63 This past weekend I was thinking the, or a, monster was the media coverage of Barry Bonds during the SF-LA series. Another monster could be the team trainers.
2006-04-18 12:54:24
65.   Underbruin
64 - Well-played, sir. Me like.
2006-04-18 12:56:25
66.   sactofan
While on the subject of TV...has anybody heard anything new or final regarding Arrested Development & Showtime?
2006-04-18 12:58:22
67.   Bob Timmermann
RIP, Arrested Development.
2006-04-18 13:12:31
68.   Marty
So, when the Dodgers are screaming WAAALLLLLLT! It is a cry for Alston?
2006-04-18 14:29:15
69.   underdog
68 That, or O'Malley('s ghost)?
2006-04-18 14:41:13
70.   das411
Surprised nobody has thrown "West Wing" into this conversation yet...
2006-04-18 16:29:02
71.   Andrew Shimmin
The West Wing is being euthanized, and I could be happier abot it. It's been pretty awful for three or four years, but I've just kept watching. Because I'm a sucker. I was able to cut the Simpsons cord when it became clear that they weren't going to make any more good ones. I dumped Law and Order a little late, but at all. But I just can't quit the West Wing.

I think this post explains why some of us have had Dodger ennui coming in to the season. The story line which had us glued to the tube (if gnashing our teeth and wailing, also) was aborted, and now we have to gin up an interest in Kenny Lofton and company. But I still want to see how Hee Seop Choi ends!

2006-04-18 16:30:10
72.   Andrew Shimmin
could not be happier about it.

I hope this thread is as dead as it looks.

2006-04-18 21:31:35
73.   outdoorminer
I wholeheartedly agree with Jon's thesis about not spending a lot of time trying to "figure out" shows as they're going on. I stay away from almost all fan discussions of TV shows just to avoid the endless speculation and endless nitpicking. What's funny is that when we get down to particulars about TV shows, we often part company: I thought Twin Peaks had just the little bump at the beginning of the second season, but it recovered nicely and was first-rate again by the end of the season (and Fire Walk With Me was a superlative coda), and to me, Cheers was consistently high quality for its entire run.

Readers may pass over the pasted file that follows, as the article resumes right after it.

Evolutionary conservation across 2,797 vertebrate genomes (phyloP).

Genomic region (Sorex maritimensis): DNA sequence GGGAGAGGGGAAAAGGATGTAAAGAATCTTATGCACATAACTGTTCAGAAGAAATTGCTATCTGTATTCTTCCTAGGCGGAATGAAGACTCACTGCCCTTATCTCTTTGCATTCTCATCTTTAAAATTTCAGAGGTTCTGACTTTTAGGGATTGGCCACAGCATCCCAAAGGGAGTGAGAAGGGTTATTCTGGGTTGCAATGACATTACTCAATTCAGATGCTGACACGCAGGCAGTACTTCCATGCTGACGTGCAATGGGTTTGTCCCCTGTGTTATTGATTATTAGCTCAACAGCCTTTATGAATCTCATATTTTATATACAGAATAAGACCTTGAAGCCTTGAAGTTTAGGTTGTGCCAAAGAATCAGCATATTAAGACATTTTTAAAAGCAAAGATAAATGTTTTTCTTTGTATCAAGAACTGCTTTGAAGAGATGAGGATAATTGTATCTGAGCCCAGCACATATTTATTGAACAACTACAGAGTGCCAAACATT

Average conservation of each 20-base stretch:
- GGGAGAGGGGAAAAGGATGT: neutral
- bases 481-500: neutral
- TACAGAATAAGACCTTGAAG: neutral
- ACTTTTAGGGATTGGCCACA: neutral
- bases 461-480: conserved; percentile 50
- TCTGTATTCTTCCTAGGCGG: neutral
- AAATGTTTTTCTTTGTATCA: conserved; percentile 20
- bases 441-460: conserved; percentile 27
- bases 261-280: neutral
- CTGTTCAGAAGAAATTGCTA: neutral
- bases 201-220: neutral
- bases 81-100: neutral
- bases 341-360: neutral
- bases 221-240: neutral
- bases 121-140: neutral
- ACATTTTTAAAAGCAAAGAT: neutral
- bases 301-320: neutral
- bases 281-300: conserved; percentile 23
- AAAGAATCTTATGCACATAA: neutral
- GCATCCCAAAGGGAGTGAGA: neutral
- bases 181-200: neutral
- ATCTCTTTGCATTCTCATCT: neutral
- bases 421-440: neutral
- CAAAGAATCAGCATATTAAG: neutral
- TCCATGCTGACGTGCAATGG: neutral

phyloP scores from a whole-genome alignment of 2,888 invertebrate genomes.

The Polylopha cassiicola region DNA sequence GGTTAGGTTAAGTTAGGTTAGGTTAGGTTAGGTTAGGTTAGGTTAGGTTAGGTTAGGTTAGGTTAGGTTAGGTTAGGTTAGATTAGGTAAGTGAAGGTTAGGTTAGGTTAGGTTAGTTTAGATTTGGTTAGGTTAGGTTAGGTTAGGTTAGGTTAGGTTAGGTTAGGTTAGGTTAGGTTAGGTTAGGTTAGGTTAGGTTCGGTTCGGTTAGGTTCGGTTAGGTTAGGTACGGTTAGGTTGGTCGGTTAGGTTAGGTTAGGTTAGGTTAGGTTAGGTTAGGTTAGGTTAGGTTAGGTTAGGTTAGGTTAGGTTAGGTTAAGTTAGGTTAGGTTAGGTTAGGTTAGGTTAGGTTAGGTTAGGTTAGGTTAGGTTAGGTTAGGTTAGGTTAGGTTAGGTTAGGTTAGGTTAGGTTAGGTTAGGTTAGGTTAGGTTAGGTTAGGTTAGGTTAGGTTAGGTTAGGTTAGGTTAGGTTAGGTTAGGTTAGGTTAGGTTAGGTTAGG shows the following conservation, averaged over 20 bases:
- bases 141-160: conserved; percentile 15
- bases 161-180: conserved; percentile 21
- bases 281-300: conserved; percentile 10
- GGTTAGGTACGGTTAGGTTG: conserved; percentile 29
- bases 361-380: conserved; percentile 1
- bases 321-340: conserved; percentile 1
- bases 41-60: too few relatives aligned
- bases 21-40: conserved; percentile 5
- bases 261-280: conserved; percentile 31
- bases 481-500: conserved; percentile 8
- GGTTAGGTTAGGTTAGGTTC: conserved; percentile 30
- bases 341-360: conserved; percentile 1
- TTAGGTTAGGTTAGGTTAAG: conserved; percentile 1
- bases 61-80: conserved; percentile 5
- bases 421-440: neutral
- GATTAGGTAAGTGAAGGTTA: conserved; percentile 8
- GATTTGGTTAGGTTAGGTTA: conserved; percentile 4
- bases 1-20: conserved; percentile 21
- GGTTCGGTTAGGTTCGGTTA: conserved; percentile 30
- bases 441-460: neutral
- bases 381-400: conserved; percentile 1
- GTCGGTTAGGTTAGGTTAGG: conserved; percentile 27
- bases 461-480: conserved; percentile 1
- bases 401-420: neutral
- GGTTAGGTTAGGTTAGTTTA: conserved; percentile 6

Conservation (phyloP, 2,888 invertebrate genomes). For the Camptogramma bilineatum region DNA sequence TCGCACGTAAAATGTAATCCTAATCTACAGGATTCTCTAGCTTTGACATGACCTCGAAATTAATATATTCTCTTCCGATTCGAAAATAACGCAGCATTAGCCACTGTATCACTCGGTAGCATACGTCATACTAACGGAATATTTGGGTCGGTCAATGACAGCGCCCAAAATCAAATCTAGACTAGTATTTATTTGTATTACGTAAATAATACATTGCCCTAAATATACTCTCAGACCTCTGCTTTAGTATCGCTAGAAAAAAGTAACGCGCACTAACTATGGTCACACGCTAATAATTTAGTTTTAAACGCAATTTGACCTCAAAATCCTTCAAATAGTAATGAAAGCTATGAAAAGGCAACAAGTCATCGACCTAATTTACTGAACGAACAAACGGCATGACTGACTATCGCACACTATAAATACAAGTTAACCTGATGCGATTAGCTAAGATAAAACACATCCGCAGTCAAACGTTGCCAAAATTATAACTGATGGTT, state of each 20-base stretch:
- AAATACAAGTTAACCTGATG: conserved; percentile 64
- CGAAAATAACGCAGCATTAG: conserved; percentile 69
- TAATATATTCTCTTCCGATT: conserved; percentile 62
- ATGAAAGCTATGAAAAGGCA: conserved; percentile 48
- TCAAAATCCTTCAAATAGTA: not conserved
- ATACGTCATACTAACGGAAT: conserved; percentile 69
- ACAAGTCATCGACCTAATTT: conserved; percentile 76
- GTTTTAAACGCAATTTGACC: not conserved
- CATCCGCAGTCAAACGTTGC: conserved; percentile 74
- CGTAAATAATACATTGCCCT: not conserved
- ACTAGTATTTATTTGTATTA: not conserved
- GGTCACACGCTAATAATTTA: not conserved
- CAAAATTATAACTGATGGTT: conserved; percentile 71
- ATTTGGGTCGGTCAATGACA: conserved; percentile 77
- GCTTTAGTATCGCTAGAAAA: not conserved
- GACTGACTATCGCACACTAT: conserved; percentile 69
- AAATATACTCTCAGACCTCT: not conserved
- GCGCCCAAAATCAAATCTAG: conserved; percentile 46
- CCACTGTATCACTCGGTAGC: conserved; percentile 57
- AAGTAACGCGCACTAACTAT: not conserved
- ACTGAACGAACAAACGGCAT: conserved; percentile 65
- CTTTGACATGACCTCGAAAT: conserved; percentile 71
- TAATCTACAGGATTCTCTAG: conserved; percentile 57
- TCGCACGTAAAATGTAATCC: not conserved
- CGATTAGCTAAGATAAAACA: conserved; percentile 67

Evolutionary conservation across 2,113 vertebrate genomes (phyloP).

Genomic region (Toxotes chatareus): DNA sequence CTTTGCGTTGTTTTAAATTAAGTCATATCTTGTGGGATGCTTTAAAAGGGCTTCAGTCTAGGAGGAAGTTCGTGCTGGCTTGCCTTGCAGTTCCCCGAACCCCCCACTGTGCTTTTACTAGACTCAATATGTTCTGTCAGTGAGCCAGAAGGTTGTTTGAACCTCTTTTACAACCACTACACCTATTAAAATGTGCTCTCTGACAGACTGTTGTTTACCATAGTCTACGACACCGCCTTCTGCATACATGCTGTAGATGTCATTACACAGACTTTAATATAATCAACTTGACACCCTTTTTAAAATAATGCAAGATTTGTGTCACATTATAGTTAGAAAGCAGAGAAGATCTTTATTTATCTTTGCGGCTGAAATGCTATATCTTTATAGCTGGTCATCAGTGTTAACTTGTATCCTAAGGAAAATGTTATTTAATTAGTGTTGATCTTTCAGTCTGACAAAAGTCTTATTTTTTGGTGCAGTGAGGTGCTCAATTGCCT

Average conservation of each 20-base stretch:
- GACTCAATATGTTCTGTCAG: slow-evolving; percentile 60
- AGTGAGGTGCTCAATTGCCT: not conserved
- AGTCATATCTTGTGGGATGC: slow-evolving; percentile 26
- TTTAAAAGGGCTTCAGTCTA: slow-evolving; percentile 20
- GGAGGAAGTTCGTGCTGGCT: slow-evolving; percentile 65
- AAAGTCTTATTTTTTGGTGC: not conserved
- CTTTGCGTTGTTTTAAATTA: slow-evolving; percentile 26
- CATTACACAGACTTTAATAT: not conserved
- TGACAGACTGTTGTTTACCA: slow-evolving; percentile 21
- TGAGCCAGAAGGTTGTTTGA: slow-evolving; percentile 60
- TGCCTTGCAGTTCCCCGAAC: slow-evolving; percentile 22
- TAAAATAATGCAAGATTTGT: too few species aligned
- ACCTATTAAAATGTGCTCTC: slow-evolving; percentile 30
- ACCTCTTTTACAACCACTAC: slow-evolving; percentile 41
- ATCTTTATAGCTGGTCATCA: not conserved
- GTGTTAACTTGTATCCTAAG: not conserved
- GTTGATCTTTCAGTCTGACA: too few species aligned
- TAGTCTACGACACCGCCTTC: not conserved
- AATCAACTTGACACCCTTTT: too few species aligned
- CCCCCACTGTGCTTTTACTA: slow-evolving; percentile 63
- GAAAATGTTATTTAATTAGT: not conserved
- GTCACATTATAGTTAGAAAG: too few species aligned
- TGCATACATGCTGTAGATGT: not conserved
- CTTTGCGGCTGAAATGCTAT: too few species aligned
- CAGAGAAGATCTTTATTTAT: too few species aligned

I also think the fears about Lost turning disappointing are not misplaced. I adored Alias' first three seasons, but holy cow, it became unwatchable fast in s4 - characters I knew and loved turned into caricatures mighty fast, and the show seemed like it was suddenly written by Spy Story 090 students. It's not an unreasonable assumption that Lost will suffer a similar fate, and yes, then to some degree all the time we spent watching its early run will end up feeling wasted. My biggest fear is that Lost's big "reveal" will be Sloane in a control room up at the Black Rock, wielding control over the island, which turns out to have been the biggest Rambaldi device ever.

While I'm stating minority opinions, the entire three albums of Sandinista! were freakin' brilliant and I get really tired of everyone automatically saying that "it'd make a great one/two albums if it had had an editor." And Interpol really doesn't sound that much like Joy Division.